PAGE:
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    China to Resume Approving Nuclear Power Plants

    Energy official’s announcement comes after the Fukushima disaster in Japan led to new nuclear power projects in China being halted.
    Apr 02, 2019#energy

    China will begin construction on several new nuclear power projects this year, according to Liu Hua, deputy minister of the Ministry of Ecology and Environment and head of the National Nuclear Safety Administration.

    Liu’s announcement — made Monday during the China Nuclear Energy Sustainable Development Forum in Beijing and later reported by Economic Information Daily — marks an end to the country’s three-year halt to approving new nuclear projects. Since the 2011 Fukushima nuclear disaster in Japan, China has been circumspect in approving new projects. From 2016 to 2018, the country did not greenlight a single one.

    There are currently 45 operational reactors on the Chinese mainland with a combined installed capacity of 46 gigawatts — the third-highest nuclear capability of any country in the world. Another 11 nuclear plants are under construction and will add another 12 gigawatts in installed capacity once completed. According to its national nuclear power plan, China aims to have a total installed capacity of 58 gigawatts by 2020.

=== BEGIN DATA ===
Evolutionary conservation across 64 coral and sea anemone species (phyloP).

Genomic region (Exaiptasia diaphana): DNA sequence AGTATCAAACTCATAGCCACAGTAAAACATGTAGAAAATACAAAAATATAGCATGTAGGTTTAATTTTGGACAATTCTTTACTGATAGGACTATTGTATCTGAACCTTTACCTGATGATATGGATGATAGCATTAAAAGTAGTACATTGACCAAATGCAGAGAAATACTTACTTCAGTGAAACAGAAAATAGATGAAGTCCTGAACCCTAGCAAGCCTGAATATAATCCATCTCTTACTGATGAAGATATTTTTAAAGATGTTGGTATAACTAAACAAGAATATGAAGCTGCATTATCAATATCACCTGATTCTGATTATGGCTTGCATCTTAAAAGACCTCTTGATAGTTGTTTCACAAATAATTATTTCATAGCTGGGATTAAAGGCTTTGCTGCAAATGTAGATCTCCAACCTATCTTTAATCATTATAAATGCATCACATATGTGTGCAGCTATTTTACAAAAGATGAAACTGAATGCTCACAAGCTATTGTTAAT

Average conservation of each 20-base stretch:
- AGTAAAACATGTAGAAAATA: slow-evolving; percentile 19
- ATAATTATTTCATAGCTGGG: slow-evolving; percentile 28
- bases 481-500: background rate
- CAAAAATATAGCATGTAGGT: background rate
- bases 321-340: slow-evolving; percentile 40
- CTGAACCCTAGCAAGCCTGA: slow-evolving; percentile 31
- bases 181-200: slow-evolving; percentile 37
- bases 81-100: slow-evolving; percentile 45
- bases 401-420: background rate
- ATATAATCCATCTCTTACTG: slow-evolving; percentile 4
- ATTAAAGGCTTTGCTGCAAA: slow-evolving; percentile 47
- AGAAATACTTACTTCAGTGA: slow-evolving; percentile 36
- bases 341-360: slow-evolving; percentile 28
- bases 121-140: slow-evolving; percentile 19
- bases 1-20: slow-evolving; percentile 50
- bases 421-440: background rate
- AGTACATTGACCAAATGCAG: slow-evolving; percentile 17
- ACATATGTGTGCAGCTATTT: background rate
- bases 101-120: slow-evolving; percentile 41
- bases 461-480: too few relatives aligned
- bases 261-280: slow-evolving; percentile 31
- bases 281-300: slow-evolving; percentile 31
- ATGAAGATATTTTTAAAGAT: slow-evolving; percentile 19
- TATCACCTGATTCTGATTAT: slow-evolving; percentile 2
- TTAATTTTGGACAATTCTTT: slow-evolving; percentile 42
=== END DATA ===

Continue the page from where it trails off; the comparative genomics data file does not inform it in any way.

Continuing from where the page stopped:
Han Xiaoping, chief researcher at energy consultancy China Energy Net, told Sixth Tone on Tuesday that China halted approval of nuclear projects to assess the safety and capabilities of so-called third-generation nuclear reactors, as well as energy gluts in some parts of the country.

    “Now, with rising energy demand, China is looking to develop nuclear energy, diversify its energy supply, and find cleaner options to replace coal,” Han said.

    On March 18, the Ministry of Ecology and Environment published environmental impact assessments for two nuclear power plants in Fujian and Guangdong provinces scheduled to break ground in June. At the time, the reports prompted speculation that new nuclear project approvals might resume later this year.

    Despite its high cost, nuclear energy is more stable than wind and solar, which are inherently seasonal and weather-dependent, Han said. However, treating spent nuclear fuel and disposing of nuclear waste raise concerns for both the environment and public safety. In August 2016, thousands of residents protested against a planned nuclear waste facility in Lianyungang, Jiangsu province, that led to the project being halted.

    “Processing plants need to be built to recycle the spent fuel,” Han said, “and the country must build more nuclear waste management facilities so that such waste can be safely sequestered for thousands of years.”

    Editor: David Paulk.

    (Header image: An exterior view of a nuclear power plant in Fuqing, Fujian province, July 29, 2017. Liu Yongqing/CNS/VCG)